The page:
Apogee volunteers spend a day at Whisby Nature Park

Apogee volunteers spend a day at Whisby Nature Park

On April 11, a team of Apogee volunteers, led by supply chain, logistics and procurement director, Darren Powell, headed to Whisby Education Centre in Lincolnshire to tackle a day of environmental restoration.  

Based just a short distance from Apogee’s National Operations Centre, Whisby Education Centre and Nature Park is managed by Lincolnshire Wildlife Trust, and has been designed to balance nature conservation, countryside recreation and environmental education.

The day started with a mindful moment, where the group were invited to take a deep breath, pause and consider how they were feeling. By taking their minds off the daily hustle and bustle of life, the group were able to reconnect and fully prepare for a day in nature.

After a brief presentation on the Trust’s mission and values, which emphasised the importance of rekindling our relationship with the natural world, the team were briefed on their task for the day: the construction of a dead hedge fence! More than just a boundary for the site, the dead hedge fence would provide shelter for wildlife, creating safe havens for various creatures to thrive.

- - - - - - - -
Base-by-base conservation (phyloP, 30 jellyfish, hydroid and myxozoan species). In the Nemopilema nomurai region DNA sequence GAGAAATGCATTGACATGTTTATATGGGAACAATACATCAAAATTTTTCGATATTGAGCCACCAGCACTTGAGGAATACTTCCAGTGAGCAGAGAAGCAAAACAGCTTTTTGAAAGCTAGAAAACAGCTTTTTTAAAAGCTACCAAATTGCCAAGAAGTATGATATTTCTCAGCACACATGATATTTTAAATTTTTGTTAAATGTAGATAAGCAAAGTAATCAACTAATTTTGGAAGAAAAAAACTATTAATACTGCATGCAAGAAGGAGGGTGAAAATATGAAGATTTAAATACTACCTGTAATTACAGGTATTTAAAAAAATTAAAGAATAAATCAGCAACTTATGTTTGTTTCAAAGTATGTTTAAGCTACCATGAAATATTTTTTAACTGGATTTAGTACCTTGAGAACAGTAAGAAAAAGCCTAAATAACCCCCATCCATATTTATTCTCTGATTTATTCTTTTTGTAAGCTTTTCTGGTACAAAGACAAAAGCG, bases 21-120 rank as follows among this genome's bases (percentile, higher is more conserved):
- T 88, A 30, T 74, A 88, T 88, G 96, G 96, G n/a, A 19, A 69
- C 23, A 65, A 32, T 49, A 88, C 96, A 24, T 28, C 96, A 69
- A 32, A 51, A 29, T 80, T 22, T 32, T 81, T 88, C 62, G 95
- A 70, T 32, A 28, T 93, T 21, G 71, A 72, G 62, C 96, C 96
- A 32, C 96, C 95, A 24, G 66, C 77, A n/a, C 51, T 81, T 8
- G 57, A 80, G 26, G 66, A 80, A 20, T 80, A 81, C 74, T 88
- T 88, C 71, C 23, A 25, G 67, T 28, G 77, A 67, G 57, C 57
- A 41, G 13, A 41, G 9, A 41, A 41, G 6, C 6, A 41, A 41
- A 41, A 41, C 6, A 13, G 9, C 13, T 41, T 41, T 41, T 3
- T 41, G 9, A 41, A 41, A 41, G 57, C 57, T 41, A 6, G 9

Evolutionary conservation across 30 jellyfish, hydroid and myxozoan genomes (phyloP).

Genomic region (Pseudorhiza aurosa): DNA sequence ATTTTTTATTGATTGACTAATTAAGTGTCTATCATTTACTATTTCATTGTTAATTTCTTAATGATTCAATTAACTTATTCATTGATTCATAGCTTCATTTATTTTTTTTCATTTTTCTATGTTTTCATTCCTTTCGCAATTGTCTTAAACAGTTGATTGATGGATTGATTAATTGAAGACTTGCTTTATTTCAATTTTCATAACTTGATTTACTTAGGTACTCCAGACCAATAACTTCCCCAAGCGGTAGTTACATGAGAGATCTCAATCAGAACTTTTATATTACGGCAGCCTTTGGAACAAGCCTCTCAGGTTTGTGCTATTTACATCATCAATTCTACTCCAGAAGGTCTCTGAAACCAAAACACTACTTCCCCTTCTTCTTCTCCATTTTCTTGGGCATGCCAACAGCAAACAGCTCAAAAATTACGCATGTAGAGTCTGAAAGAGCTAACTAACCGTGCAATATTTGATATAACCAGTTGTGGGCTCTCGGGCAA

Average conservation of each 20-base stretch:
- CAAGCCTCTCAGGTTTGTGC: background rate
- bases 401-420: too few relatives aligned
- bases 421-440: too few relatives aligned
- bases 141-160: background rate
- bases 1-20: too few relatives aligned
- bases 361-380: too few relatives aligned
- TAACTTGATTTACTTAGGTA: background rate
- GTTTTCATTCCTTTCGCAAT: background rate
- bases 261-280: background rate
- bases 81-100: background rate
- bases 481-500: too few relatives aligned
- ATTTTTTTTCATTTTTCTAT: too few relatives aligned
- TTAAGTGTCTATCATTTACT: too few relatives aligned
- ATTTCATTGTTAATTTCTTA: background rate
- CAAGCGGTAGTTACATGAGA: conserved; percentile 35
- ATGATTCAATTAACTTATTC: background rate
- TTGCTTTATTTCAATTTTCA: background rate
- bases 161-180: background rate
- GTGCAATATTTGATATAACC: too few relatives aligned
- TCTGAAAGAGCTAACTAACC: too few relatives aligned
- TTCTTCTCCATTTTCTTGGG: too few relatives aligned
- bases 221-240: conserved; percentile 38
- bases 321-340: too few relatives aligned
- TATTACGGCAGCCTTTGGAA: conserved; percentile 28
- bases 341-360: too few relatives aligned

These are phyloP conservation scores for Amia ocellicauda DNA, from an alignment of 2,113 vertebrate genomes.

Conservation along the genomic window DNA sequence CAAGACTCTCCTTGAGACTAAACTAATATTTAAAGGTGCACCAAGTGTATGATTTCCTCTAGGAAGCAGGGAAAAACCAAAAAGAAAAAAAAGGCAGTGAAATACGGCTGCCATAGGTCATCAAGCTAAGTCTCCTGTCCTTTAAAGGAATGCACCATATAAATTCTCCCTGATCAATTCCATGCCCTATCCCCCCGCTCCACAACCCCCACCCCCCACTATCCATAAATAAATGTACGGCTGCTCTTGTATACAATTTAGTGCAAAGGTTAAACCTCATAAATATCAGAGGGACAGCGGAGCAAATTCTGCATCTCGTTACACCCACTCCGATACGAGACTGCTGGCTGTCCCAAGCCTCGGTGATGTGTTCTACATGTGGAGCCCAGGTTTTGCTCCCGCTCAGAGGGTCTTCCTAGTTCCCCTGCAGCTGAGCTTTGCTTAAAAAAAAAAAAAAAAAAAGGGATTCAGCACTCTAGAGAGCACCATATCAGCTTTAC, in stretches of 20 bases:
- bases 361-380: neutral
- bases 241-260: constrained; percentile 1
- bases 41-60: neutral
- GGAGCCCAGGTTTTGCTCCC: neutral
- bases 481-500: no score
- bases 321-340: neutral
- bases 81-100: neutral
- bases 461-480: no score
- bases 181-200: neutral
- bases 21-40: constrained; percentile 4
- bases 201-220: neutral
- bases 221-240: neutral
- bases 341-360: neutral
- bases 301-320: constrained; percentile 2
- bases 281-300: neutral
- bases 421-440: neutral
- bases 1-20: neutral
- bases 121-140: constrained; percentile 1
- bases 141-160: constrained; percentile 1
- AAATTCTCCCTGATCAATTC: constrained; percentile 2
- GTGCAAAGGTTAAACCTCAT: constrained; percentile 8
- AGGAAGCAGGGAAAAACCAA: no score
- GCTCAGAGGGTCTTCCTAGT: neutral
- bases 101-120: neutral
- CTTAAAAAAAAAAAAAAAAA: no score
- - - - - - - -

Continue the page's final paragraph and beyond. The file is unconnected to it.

The team quickly got to work with their tools: helping to clear debris from the site, making stakes for the fence posts, and moving all the dead hedges to construct the fence.

“Our time at Whisby Nature Park was really rewarding. It was an excellent project to be involved in – from creating a safe space for nature to thrive, to supporting our local community, and of course spending quality time with the team out of the office,” said Darren. “I’d encourage everyone to consider volunteering whenever they get a chance.” 

But even with the fence successfully built, the team’s work wasn’t quite complete, they turned their attention to clearing brambles on the nature reserve’s pathways – which are currently growing a metre a week.

In just one day, the team helped to clear a large area of the reserve and build a safe space for wildlife. It was also an opportunity to connect – with each other, and with nature – while making a real impact on the local community.